We've had a great weekend here at Leighton Moss. A lot of excitement was caused on Saturday when a female red-necked phalarope was spotted on the Eric Morecambe pool. Unfortunately it only stayed for about an hour before flying off over the marsh, but with fewer than 10 sightings of this little bird on the reserve ever, it was great to have it here even for a brief time.
If you have never seen (or even heard of) a red-necked phalarope then here's a picture (not taken here)
Red-necked phalarope by Chris Gomersall (rspb-images.com)
Now it's quite interesting that the phalarope turned up here just before Father's Day. In the world of birds, we are used to the males being less involved when it comes to raising the chicks. However, in red-necked phalaropes, it is the opposite. The females are larger and more colourful than the males and are actually the ones that pursue and fight over their mate! They will defend their mate from other females until the clutch is complete and then it is the male who carries out incubation. The males are the ones to raise the chicks, while the females may attempt to find another mate. The female that was here at Leighton Moss on Saturday may well be the same bird that has been spotted at our Burton Mere Wetlands nature reserve recently.
Elsewhere at Leighton Moss, we've been getting some great views from Lilian's hide. As the water levels are lower, the exposed mud has drawn in the wading birds and large flocks of black-tailed godwits are enjoying feeding there. This morning the great white egret was among them too!
Otter sightings have been brilliant from Public and Lower hides. All those who attended our Birdsong for Beginners walk on Sunday were treated to some fantastic views of them. If you missed it, why not book a place on the next one, details here.
The marsh harriers are very active all over the reedbed. With three nests, there are lots of hungry mouths to feed. The first young marsh harrier fledged on 18 June so no doubt others will follow suit over the coming weeks. They are like toddlers when they first fledge - wobbly on their feet and their wings. You will see them perching in an ungainly fashion in the trees around the reedbed and taking their first shaky flights. It doesn't take them long to learn though, as they have to be able to migrate south at the end of the summer. Keep up to date with one of our marsh harrier nests by viewing our live webcam here.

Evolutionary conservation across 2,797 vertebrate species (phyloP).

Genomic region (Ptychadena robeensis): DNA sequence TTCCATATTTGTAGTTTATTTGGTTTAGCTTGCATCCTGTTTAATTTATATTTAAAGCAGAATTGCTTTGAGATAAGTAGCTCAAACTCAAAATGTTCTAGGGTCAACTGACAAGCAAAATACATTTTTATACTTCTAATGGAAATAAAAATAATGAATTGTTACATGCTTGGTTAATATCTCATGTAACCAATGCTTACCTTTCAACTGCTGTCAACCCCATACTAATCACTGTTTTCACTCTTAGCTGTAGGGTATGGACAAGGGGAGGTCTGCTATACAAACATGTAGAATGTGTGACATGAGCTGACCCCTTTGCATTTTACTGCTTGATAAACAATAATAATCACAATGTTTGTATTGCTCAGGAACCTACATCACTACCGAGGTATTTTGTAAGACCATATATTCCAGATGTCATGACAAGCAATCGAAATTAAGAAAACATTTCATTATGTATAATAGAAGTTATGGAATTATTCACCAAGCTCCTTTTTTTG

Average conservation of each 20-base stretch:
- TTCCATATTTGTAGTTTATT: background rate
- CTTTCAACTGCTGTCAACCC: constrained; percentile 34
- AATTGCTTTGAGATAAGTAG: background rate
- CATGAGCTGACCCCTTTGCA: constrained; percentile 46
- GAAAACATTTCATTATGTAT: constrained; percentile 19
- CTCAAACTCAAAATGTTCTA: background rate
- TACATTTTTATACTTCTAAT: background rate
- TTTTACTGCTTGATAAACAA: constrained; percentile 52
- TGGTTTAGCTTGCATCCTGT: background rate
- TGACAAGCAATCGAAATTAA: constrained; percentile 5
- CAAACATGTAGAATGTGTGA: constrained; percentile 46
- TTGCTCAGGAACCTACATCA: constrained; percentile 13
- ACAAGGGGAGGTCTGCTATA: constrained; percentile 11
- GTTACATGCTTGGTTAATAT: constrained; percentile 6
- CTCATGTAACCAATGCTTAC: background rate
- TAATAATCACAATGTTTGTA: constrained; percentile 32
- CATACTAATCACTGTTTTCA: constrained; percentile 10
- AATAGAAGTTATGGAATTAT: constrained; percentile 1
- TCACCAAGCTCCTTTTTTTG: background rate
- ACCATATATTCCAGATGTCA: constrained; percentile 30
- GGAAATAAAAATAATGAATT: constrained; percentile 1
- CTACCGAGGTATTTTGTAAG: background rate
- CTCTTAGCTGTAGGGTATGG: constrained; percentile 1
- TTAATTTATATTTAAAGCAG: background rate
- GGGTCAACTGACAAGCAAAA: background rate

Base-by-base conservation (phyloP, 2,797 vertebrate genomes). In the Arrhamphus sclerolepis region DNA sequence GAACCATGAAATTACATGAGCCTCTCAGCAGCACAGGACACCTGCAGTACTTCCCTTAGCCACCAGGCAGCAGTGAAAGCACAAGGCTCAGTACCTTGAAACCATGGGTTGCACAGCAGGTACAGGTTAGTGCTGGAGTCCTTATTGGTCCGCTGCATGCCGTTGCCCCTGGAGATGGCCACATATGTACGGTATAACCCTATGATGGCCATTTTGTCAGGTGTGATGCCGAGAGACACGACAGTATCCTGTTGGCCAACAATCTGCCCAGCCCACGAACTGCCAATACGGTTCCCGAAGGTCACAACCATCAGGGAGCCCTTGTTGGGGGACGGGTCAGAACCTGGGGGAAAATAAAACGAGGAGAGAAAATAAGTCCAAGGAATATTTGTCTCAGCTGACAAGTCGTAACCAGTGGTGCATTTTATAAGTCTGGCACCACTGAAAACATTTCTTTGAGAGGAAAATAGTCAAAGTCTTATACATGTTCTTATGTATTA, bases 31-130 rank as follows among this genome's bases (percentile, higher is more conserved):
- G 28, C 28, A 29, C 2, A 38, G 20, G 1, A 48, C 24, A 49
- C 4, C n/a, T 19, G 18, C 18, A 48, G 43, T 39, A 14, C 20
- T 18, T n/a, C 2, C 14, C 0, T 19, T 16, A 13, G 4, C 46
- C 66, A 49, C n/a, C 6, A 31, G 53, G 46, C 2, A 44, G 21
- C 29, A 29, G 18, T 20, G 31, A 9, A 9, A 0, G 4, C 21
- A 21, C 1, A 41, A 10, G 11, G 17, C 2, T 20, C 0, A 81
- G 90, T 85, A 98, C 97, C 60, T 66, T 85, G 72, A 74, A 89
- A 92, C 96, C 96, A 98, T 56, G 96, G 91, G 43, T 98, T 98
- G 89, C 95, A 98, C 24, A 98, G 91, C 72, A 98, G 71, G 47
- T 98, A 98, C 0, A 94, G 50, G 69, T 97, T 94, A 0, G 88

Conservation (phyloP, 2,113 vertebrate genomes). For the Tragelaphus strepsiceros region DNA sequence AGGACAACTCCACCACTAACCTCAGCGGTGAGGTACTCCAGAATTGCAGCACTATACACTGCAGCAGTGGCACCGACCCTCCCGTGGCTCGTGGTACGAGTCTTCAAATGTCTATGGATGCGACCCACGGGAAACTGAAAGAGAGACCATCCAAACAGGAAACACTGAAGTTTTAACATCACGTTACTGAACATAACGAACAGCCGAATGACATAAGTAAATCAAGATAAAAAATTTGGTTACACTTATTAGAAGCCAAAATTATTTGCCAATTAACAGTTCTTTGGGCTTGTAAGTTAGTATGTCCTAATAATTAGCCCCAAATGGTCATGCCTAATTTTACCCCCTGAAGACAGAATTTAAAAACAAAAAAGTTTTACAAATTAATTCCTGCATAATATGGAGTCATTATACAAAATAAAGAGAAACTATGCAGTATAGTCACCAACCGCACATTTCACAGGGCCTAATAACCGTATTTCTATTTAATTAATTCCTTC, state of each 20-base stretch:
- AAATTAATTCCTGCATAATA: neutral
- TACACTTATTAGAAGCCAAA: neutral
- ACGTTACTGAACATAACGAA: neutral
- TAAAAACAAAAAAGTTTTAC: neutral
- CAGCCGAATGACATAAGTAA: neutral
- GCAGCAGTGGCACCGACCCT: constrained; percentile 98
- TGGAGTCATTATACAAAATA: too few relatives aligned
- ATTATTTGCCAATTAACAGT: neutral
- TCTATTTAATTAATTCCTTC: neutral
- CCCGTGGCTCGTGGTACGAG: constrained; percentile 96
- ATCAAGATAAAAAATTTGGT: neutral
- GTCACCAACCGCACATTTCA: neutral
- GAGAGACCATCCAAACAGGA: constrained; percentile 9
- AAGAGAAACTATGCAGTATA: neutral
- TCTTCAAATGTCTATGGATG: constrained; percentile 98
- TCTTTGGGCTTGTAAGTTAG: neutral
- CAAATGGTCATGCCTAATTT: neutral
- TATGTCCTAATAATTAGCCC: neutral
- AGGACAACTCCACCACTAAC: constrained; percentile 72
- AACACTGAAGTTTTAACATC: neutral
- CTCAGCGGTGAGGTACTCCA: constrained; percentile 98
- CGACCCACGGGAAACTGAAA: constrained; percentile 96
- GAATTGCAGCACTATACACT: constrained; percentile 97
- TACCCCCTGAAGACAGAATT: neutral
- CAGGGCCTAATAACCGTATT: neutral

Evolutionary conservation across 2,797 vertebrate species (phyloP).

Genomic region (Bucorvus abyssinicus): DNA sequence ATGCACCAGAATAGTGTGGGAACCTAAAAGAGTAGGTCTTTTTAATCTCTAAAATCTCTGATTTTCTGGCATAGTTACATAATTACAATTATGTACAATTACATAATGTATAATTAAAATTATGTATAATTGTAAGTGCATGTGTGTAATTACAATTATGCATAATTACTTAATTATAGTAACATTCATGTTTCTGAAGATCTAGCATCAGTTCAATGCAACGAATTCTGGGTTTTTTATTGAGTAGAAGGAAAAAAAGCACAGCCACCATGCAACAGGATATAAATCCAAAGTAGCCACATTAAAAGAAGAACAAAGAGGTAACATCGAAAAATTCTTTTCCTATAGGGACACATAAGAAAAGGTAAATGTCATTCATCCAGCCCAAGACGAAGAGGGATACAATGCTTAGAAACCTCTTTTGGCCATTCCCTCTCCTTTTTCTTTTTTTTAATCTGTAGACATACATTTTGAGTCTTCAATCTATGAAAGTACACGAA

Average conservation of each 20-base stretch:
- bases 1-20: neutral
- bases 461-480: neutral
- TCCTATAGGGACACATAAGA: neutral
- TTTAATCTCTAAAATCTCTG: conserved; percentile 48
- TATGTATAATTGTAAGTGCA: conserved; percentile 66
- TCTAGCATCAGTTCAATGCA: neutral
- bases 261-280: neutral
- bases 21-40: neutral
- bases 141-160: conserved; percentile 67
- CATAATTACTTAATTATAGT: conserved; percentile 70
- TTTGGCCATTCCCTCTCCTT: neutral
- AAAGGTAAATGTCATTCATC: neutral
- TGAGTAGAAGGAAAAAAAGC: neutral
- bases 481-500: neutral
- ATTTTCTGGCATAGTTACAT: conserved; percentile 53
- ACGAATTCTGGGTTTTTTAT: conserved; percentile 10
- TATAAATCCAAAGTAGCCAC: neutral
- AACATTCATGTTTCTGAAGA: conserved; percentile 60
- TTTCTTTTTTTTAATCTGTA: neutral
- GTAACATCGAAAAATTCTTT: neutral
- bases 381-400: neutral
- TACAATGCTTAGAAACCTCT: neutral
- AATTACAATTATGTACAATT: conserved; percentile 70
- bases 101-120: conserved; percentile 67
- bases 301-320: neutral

If you've been visiting Leighton Moss for a few years, you'll know that three years ago we received funding from the Heritage Lottery Fund, Lancashire Environmental Fund, Arnside and Silverdale Area of Outstanding Natural Beauty, Rural Development Programme for England and Higher Level Stewardship to improve some of our facilities. We replaced four of our wildlife watching hides, created our beautiful wildlife sensory garden and have built the Skytower. This elevated viewing platform will give our visitors a bird's-eye view of the reserve and is due to be opened by mid-July which is very exciting! More on that to come....
The sun has been cracking the flags here this week, but sadly, it has taken a turn today and it's a bit grey and drizzly. That doesn't mean that wildlife sightings have been dampened though!
Down at the Allen and Eric Morecambe hides, the great white egret is still around. You can distinguish it from the little egrets by its size as well as the fact it has a yellow rather than dark beak. It also has dark feet (as opposed to the little egrets which look like they're wearing marigolds!) We also still have avocets and oystercatchers on the saltmarsh with chicks - Springwatch eat your heart out!
Our marsh harriers continue to be very active around the reedbed as they have hungry mouths to feed. We are excited to have been able to get a camera on one of the nests, showing three very healthy chicks! Check them out on our webcam here.
Otter sightings have been brilliant from Lilian's hide, as well as Public and Lower hides. Look out for the bubbles underwater and their tails flicking up above the surface. Often all the ducks on the water will rush off in one direction if the otter is below the surface so keep an eye out for these tell-tale signs.
The warmer weather we've been having has brought out insects in abundance. We've spotted small pearl bordered fritillary butterflies up on our nearby Warton Crag nature reserve and the sunshine has also been bringing out beautiful broad-bodied chaser dragonflies like this one.